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Experts Question Benefits of Fluoride-Free Toothpaste

While health authorities recognize fluoride as a cavity blocker, the internet is dotted with claims, often from "natural" toothpaste marketers and alternative medicine advocates, that fluoride-free toothpaste also prevents cavities

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    Experts Question Benefits of Fluoride-Free Toothpaste
    AP
    In this photo taken Friday, Aug. 3, 2018, Philippe Hujoel, a dentist and University of Washington professor, holds a toothbrush and toothpaste in an office at the school in Seattle. Dental health experts worry that more people are using toothpaste that skips the most important ingredient - the fluoride - and leaves them at a greater risk of cavities.

    Dental health experts worry that more people are using toothpaste that skips the most important ingredient — fluoride — and leaves them at a greater risk of cavities.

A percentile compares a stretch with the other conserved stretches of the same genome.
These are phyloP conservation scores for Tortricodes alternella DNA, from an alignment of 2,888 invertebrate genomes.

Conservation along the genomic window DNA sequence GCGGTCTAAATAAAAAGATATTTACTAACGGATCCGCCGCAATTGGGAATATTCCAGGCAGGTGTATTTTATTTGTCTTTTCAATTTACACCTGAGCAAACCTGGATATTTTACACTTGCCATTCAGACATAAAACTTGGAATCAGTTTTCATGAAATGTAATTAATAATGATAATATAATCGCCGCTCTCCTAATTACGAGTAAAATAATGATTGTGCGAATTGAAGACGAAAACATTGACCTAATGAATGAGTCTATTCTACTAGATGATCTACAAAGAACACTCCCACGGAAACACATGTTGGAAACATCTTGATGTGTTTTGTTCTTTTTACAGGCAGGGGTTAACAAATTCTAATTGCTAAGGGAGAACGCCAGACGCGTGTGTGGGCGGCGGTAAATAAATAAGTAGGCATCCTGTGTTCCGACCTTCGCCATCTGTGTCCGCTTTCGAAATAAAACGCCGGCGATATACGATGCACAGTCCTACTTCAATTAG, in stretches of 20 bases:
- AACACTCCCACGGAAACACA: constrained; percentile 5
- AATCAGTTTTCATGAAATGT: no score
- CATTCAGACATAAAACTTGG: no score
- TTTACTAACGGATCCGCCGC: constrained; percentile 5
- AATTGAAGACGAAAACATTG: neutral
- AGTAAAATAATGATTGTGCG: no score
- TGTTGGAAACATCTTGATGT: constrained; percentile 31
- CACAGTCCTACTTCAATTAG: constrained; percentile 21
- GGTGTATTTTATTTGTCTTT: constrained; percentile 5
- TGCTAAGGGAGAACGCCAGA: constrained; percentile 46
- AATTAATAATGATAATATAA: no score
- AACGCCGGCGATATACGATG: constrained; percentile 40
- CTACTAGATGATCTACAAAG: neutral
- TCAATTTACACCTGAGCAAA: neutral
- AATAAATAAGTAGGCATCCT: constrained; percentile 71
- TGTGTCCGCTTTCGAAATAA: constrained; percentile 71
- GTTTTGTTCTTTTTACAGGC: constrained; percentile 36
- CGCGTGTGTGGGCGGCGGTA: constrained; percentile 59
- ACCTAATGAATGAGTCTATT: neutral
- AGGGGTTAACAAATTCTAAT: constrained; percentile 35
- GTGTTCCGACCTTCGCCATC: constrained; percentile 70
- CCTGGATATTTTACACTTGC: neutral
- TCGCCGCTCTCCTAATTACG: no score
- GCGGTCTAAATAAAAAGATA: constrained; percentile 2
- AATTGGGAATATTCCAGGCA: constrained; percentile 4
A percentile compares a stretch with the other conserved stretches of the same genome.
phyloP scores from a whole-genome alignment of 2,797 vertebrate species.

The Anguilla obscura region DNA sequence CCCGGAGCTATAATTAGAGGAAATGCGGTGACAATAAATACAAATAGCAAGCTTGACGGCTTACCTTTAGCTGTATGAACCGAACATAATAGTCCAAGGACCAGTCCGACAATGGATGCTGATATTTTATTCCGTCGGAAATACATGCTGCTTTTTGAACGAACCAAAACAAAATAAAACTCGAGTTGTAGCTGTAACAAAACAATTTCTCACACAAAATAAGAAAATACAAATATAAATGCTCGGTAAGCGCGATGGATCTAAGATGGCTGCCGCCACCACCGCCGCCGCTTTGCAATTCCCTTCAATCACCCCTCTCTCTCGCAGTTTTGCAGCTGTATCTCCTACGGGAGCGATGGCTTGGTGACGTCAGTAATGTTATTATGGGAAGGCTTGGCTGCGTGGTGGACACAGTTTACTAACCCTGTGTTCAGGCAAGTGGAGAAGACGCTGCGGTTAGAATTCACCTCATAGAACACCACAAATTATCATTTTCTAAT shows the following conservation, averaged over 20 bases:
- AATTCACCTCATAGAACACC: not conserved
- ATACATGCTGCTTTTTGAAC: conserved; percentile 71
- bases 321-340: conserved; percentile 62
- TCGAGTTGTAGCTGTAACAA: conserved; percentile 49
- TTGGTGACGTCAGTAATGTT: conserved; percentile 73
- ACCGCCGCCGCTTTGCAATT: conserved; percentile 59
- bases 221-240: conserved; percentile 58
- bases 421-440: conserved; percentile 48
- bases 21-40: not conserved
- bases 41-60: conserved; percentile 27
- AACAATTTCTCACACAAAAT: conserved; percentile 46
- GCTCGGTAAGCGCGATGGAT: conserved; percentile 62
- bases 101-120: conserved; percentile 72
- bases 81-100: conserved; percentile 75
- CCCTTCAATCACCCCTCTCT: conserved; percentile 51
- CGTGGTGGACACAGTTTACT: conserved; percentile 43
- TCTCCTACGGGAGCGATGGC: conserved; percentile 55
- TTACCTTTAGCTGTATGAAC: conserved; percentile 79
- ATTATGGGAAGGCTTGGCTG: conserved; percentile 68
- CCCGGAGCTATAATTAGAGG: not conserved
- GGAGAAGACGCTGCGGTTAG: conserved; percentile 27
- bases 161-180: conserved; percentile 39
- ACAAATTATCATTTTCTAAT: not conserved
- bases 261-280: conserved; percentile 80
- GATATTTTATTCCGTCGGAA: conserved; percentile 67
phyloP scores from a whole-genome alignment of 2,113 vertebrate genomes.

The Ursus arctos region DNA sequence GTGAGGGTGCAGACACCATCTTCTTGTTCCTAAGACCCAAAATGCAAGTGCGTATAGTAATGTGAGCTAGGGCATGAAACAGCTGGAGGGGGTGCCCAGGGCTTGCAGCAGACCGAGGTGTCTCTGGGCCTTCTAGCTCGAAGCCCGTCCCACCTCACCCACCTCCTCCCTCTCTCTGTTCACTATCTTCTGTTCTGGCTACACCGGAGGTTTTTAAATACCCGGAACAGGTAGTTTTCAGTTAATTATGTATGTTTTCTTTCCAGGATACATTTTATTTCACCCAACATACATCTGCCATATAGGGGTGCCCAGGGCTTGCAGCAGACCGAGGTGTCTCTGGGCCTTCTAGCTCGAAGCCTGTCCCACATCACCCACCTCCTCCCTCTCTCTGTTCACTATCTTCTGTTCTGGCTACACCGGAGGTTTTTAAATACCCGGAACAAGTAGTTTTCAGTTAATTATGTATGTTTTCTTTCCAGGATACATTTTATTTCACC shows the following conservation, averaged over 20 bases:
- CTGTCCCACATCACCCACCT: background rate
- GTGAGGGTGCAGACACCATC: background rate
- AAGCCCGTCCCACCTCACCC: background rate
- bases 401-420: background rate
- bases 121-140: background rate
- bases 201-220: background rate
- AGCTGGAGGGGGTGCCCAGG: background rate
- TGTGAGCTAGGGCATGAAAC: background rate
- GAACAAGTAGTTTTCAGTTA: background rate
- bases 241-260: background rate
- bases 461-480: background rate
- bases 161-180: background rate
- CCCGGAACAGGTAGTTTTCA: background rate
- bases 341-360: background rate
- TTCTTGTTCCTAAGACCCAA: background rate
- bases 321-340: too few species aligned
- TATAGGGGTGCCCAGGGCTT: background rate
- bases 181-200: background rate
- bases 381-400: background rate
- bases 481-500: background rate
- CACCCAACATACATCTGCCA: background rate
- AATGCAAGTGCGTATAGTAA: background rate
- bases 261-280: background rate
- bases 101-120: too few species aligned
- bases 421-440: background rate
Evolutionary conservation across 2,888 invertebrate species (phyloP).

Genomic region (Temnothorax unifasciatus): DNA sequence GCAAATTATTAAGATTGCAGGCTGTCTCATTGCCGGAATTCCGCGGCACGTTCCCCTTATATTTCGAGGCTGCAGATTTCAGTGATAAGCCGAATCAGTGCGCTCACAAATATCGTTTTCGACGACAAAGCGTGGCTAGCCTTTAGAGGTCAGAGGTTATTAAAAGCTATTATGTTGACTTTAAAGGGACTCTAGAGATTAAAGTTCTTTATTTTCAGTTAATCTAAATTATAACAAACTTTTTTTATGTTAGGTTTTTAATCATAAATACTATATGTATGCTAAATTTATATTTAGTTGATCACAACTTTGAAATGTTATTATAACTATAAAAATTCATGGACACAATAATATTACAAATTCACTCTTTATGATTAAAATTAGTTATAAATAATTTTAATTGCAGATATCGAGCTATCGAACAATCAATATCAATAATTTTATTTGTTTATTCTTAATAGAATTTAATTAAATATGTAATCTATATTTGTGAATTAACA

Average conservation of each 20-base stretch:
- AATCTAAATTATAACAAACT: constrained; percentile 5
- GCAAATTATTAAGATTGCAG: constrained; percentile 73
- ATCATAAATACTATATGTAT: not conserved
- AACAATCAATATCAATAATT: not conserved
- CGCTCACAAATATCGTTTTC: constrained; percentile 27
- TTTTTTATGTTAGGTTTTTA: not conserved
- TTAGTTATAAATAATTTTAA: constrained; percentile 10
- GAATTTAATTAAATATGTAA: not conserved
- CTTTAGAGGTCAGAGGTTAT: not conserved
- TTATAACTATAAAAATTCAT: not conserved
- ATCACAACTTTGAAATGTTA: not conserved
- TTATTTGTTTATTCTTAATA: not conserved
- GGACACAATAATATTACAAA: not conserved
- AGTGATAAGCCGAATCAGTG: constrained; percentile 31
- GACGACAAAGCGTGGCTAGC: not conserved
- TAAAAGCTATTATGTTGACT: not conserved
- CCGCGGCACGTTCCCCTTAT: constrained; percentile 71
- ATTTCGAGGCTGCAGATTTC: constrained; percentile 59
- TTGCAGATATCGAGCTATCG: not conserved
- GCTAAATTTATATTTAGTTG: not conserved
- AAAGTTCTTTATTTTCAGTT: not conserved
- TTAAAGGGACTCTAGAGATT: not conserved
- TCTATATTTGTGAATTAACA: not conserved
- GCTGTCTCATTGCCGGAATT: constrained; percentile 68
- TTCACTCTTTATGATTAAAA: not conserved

Most toothpastes already contain fluoride. While health authorities recognize fluoride as a cavity blocker, the internet is dotted with claims, often from "natural" toothpaste marketers and alternative medicine advocates, that fluoride-free toothpaste also prevents cavities.

    Dental authorities disagree.

    "It's really important to debunk this idea that brushing your teeth stops decay. You need to have the fluoride," said Damien Walmsley, a scientific adviser to the British Dental Association and dentistry professor at the University of Birmingham.

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    That view was underscored this week by an article in the dental journal Gerodontology that reviewed the scientific literature on cavities. Its primary conclusion is that, without fluoride, oral hygiene efforts have "no impact" on cavity rates.